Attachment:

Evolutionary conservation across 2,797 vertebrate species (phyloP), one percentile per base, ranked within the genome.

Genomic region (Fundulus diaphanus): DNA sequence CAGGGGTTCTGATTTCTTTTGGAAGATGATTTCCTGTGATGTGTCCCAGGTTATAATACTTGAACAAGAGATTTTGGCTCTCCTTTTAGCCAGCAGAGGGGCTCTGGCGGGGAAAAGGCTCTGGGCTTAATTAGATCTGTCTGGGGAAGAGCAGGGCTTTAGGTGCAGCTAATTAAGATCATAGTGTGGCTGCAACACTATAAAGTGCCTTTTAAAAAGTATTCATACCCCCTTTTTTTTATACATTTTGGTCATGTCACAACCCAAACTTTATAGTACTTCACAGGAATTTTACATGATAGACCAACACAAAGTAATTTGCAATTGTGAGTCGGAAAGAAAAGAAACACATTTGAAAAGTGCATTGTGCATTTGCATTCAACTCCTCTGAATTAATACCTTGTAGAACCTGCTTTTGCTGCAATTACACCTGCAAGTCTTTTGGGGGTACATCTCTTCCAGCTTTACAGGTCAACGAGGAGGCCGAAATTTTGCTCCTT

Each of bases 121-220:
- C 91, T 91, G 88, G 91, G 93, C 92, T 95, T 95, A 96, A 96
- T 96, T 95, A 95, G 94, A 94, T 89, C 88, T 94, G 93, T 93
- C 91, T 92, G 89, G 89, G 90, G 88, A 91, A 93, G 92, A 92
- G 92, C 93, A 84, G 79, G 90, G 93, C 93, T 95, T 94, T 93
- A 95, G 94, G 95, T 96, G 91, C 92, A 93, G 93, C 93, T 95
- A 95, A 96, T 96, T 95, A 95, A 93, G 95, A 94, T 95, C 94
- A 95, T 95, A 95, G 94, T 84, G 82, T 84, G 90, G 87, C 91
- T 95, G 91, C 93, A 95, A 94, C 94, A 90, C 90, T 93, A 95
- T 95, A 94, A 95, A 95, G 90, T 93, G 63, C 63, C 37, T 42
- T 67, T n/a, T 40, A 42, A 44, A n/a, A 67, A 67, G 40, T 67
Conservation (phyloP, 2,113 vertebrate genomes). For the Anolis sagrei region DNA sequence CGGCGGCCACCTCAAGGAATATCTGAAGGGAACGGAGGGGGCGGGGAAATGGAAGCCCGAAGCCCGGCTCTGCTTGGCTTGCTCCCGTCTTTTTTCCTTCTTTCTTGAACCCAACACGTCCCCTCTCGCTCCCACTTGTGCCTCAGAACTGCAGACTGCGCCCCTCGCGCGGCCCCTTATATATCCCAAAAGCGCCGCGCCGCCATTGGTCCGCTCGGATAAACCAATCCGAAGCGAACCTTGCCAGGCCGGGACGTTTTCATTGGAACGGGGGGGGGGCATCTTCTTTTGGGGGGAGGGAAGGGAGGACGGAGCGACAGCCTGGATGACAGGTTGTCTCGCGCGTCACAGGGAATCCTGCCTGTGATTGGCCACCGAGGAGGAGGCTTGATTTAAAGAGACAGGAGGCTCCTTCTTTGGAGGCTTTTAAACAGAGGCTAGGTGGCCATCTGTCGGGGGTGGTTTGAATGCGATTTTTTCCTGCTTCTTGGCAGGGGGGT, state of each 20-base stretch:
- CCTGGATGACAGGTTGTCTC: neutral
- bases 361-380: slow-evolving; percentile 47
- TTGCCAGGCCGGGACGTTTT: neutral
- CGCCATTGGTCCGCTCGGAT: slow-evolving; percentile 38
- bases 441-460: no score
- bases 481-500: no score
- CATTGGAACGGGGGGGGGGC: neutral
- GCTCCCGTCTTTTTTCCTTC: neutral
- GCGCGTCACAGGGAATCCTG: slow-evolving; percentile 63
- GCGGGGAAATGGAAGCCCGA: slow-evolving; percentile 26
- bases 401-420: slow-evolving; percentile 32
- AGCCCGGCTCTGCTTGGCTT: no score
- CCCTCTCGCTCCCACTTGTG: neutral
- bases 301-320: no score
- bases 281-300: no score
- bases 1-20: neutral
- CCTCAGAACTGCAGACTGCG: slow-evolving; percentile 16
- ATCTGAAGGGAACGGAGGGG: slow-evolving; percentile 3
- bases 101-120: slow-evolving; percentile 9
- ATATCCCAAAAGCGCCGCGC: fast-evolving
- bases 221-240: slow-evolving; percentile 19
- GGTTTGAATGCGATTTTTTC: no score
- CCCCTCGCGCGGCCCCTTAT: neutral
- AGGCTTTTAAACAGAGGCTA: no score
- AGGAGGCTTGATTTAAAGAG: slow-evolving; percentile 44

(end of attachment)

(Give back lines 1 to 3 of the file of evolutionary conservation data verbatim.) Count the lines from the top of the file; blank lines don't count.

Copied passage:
Evolutionary conservation across 2,797 vertebrate species (phyloP), one percentile per base, ranked within the genome.

Genomic region (Fundulus diaphanus): DNA sequence CAGGGGTTCTGATTTCTTTTGGAAGATGATTTCCTGTGATGTGTCCCAGGTTATAATACTTGAACAAGAGATTTTGGCTCTCCTTTTAGCCAGCAGAGGGGCTCTGGCGGGGAAAAGGCTCTGGGCTTAATTAGATCTGTCTGGGGAAGAGCAGGGCTTTAGGTGCAGCTAATTAAGATCATAGTGTGGCTGCAACACTATAAAGTGCCTTTTAAAAAGTATTCATACCCCCTTTTTTTTATACATTTTGGTCATGTCACAACCCAAACTTTATAGTACTTCACAGGAATTTTACATGATAGACCAACACAAAGTAATTTGCAATTGTGAGTCGGAAAGAAAAGAAACACATTTGAAAAGTGCATTGTGCATTTGCATTCAACTCCTCTGAATTAATACCTTGTAGAACCTGCTTTTGCTGCAATTACACCTGCAAGTCTTTTGGGGGTACATCTCTTCCAGCTTTACAGGTCAACGAGGAGGCCGAAATTTTGCTCCTT

Each of bases 121-220: